In Britain, majority party members choose the prime minister as head of government.
Ordinary Brits have no say over who leads them or in what ways.
The UK prime minister chairs the cabinet and selects ministers in similar fashion to how bureaucratic posts are filled by US regimes.
Unlike US separation of powers, the UK prime minister is also a member of parliament.
In the US, the Constitution’s Article II Executive Branch, Section 1 President, Clause 1 Executive Vesting Clause states:
“The executive power shall be vested in a president of the US (to) hold…office during the term of four years, and, together with the vice president, chosen for the same term, be elected” as the Constitution further explains.
It’s the law of the land.
In Britain, there’s no statute on selecting a prime minister.
The process is based on longstanding tradition whereby the monarch formally appoints the individual chosen by majority ruling party members.
UK prime ministers also serve as first lord of the treasury, civil service minister and minister responsible for national security.
Since 2019, prime ministers are also designated minister of the union, ousted BoJo the first PM given the title.
On Monday, the establishment London Guardian reported the following: As expected, foreign secretary, Liz Truss, was selected as Britain’s 56th PM to replace ousted BoJo over former chancellor of the exchequer, Rishi Sunak—by a vote of 81,326 (57.4%) to 60,399 42.6%.
Today at Balmoral Castle in Aberdeenshire, Scotland, Queen Elizabeth II will make the selection official.
Britain’s changing of the guard comes when tens of thousands of workers are striking for higher wages at a time of soaring inflation.
According to a Bank of England forecast, it’s expected to reach 13.2% in October—driven largely by soaring energy costs because of sanctions war on Russia.
As long as it continues unabated, all the queen’s horses and all the queen’s men cannot bring it down while the ruling regime continues to shoot itself in the foot.
Remarks by Truss after selected won’t change a thing, hyperventilating as follows, saying: “I will deliver a bold plan to cut taxes and grow our economy (sic).”
“I will deliver on the energy crisis [sic], dealing with people’s energy bills, but also dealing with longterm issues…on energy supply [sic],” adding: “I know that our beliefs resonate with the British people [sic]: Our beliefs in [long ago abolished UK] freedom[s] [sic], in the [nonexistent] ability [of Brits] to control” their lives under growing tyranny.
Notably like her predecessors John Major, Tony Blair, Gordon Brown, David Cameron, Theresa May and BoJo, she’ll “deliver” exclusively for Britain’s privileged class at the expense of the great majority—ill-served and exploited so UK monied interests can benefit to the maximum at the expense of ordinary Brits.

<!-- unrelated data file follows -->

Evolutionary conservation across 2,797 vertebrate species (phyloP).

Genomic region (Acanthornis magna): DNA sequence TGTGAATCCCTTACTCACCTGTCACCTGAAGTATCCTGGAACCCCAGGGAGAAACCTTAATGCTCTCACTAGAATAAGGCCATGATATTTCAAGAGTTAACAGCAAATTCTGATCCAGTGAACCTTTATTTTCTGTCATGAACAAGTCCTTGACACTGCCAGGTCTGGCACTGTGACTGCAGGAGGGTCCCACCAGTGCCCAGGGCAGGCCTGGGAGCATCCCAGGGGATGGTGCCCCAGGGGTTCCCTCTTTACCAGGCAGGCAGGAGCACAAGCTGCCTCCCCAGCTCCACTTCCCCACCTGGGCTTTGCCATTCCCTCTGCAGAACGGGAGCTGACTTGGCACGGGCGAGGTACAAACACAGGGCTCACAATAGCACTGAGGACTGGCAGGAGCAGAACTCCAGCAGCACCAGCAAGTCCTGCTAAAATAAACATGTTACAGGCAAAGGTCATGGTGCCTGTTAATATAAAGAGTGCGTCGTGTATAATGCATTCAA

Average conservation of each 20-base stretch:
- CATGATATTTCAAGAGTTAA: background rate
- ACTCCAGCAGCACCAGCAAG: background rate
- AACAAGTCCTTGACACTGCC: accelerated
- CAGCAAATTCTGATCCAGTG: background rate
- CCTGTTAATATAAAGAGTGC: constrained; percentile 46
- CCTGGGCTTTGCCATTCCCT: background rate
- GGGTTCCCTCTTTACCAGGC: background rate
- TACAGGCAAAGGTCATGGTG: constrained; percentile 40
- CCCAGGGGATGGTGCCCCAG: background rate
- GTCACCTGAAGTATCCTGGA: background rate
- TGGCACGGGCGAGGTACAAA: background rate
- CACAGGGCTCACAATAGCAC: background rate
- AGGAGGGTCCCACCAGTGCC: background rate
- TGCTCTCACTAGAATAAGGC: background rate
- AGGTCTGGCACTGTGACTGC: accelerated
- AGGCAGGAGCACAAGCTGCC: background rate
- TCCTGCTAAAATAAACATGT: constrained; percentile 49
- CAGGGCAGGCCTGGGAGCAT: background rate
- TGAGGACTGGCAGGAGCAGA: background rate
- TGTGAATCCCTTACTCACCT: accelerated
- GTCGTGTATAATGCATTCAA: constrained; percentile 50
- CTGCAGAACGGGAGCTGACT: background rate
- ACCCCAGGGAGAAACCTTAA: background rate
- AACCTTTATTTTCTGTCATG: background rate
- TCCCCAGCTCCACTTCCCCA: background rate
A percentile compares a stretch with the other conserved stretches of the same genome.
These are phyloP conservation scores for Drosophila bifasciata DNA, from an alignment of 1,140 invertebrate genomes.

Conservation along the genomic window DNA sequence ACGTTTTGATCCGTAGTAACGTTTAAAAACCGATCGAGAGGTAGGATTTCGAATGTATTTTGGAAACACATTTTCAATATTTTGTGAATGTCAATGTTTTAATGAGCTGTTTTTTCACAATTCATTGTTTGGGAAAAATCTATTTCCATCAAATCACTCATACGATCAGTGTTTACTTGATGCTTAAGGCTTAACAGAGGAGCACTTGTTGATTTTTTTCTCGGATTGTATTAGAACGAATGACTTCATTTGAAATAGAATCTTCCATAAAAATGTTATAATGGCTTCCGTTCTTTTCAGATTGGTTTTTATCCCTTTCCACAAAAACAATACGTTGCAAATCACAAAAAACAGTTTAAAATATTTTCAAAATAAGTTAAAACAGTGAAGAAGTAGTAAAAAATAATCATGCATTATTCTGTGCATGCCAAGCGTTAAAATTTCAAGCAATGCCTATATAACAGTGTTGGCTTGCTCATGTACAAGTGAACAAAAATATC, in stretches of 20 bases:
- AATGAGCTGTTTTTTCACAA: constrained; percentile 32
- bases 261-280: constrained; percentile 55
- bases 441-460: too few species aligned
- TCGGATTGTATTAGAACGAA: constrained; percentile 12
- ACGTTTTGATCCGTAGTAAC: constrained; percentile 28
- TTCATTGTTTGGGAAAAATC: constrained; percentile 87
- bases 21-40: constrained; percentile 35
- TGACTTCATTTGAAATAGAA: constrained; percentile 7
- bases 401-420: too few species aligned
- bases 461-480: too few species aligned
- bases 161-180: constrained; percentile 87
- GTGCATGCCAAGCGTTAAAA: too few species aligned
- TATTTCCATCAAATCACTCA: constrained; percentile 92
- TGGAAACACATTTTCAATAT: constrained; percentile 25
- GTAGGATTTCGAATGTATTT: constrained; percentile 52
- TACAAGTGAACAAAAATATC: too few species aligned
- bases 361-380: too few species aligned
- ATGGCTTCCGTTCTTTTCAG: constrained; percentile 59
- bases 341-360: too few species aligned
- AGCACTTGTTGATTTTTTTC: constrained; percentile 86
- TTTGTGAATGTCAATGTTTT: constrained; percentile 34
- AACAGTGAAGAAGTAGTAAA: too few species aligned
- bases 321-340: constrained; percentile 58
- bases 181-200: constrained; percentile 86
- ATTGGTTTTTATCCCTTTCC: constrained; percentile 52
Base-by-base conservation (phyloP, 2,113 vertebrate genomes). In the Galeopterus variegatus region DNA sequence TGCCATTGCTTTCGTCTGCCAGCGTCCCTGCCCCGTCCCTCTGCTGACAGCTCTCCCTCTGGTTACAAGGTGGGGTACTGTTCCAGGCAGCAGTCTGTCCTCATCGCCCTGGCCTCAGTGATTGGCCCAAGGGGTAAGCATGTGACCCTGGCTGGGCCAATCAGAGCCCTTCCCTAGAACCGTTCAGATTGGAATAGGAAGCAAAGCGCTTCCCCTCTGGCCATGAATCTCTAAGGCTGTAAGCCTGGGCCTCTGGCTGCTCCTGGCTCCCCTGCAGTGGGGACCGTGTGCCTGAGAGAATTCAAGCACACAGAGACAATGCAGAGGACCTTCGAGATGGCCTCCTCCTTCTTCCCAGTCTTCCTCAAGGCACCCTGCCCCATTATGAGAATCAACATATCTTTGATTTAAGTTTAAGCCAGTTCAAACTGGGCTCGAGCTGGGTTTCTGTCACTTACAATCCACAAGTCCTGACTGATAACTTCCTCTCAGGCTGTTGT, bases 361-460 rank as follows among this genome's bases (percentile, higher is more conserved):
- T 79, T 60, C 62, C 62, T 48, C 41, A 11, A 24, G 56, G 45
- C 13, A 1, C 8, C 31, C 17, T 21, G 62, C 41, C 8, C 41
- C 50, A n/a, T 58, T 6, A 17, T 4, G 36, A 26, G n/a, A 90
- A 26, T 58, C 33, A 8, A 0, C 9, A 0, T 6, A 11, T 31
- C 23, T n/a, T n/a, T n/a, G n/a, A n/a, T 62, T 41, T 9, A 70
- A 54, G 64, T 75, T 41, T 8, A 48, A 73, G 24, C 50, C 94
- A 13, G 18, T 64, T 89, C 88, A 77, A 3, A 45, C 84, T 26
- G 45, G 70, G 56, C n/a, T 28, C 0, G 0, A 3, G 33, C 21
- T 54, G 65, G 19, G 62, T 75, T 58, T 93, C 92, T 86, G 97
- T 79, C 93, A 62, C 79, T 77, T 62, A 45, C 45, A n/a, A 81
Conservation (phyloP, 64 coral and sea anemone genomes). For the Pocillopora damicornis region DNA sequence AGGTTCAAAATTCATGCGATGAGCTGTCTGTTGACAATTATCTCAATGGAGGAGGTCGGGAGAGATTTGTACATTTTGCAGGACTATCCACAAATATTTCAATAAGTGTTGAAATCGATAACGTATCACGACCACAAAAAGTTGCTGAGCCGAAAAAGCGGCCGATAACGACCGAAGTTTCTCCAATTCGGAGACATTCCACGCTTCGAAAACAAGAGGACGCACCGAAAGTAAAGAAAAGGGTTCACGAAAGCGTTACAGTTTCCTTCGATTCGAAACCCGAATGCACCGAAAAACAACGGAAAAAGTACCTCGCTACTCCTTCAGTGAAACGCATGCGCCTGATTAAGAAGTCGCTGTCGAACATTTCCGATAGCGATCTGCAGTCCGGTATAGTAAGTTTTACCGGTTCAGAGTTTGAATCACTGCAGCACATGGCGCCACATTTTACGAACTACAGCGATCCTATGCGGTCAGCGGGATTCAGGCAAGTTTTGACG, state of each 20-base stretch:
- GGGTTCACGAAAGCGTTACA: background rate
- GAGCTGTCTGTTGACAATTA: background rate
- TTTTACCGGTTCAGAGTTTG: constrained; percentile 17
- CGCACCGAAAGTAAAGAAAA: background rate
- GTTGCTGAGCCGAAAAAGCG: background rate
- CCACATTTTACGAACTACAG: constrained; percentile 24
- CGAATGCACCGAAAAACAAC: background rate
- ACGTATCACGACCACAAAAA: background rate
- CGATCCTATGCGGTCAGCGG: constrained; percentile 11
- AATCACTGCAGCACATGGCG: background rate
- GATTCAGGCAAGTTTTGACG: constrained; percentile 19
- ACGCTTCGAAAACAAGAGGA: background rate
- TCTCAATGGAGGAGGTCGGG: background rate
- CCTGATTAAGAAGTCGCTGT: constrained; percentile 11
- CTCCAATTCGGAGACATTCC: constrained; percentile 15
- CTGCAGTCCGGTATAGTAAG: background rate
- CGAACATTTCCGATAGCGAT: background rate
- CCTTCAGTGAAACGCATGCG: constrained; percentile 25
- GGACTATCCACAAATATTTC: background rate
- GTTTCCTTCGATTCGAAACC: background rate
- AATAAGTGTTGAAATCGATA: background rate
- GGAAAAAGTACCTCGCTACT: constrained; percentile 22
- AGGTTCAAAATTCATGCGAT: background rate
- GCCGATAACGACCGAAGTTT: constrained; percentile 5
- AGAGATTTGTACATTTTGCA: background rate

According to Political History Professor, Steven Fielding: A Truss regime may not go down well with ordinary Brits because “[s]he’s basically [BoJo] 2.0.”
She “made it very clear that [she’s) a loyal [BoJo] supporter.”
She’ll “find it very difficult to disentangle herself from the whole Johnson shadow.”
And this from UK columnist, Simon Jenkins, saying: “The first thing [Truss must do is] U-turn on everything she believes in,” adding: Straightaway, “consumers, producers and retailers are screaming in agony” over unaffordable energy and other high costs.
Because of what’s going on with no prospect for relief, Truss’ hyperbole aside, “[t]housands of small businesses face bankruptcy.”
And she enters office with no public mandate.
She completed her leadership campaign with nothing suggesting an ability to win hearts and mind “beyond stamina” it took to get through it all.
It’s at a time when Britain’s energy policy is “scandalously floundering.”
Her “immature politics” needs a rapid makeover unlikely to materialize.
“Her [public] utterances [resemble] a student politician on the make,” said Jenkins.
She’s more likely to “opportunist,” not “pragmatic,” a divider, not a uniter.
As for campaign promises, making them and delivering for ordinary Brits are highly likely to be worlds apart.
According to opposition Labor Party leader, Kier Starmer: “After 12 years of the Tories, all we have to show for it is low wages, high prices, and a Tory cost of living crisis.”
“Only Labor can deliver the fresh start our country needs.”
A Russian Foreign Ministry statement said it sees no prospect for improved relations with Britain—notably because Truss repeatedly vowed to continue US war on the Russian Federation by other means.
According to director of the Russian Foreign Ministry’s second European department, Sergey Belyaev:
It’s “important to understand that [ousted BoJo] also took over from predecessors [hellbent on] destroying the foundations of Russian-British cooperation.”
“[E]very time after another provocation by the British, accompanied by unfounded accusations and unilateral sanctions, we called on the British side to reason and refrain from actions that harm ties between our countries and peoples”—in vain.
On all things related to Russia and Ukraine, as well as how empowered UK regimes serve privileged interests exclusively at the expense of the general welfare, changing of the guard on Monday won’t change a thing going forward.
Stephen Lendman lives in Chicago. He can be reached at firstname.lastname@example.org. His new book as editor and contributor is titled “Flashpoint in Ukraine: How the US Drive for Hegemony Risks WW III.” Listen to cutting-edge discussions with distinguished guests on the Progressive Radio News Hour on the Progressive Radio Network.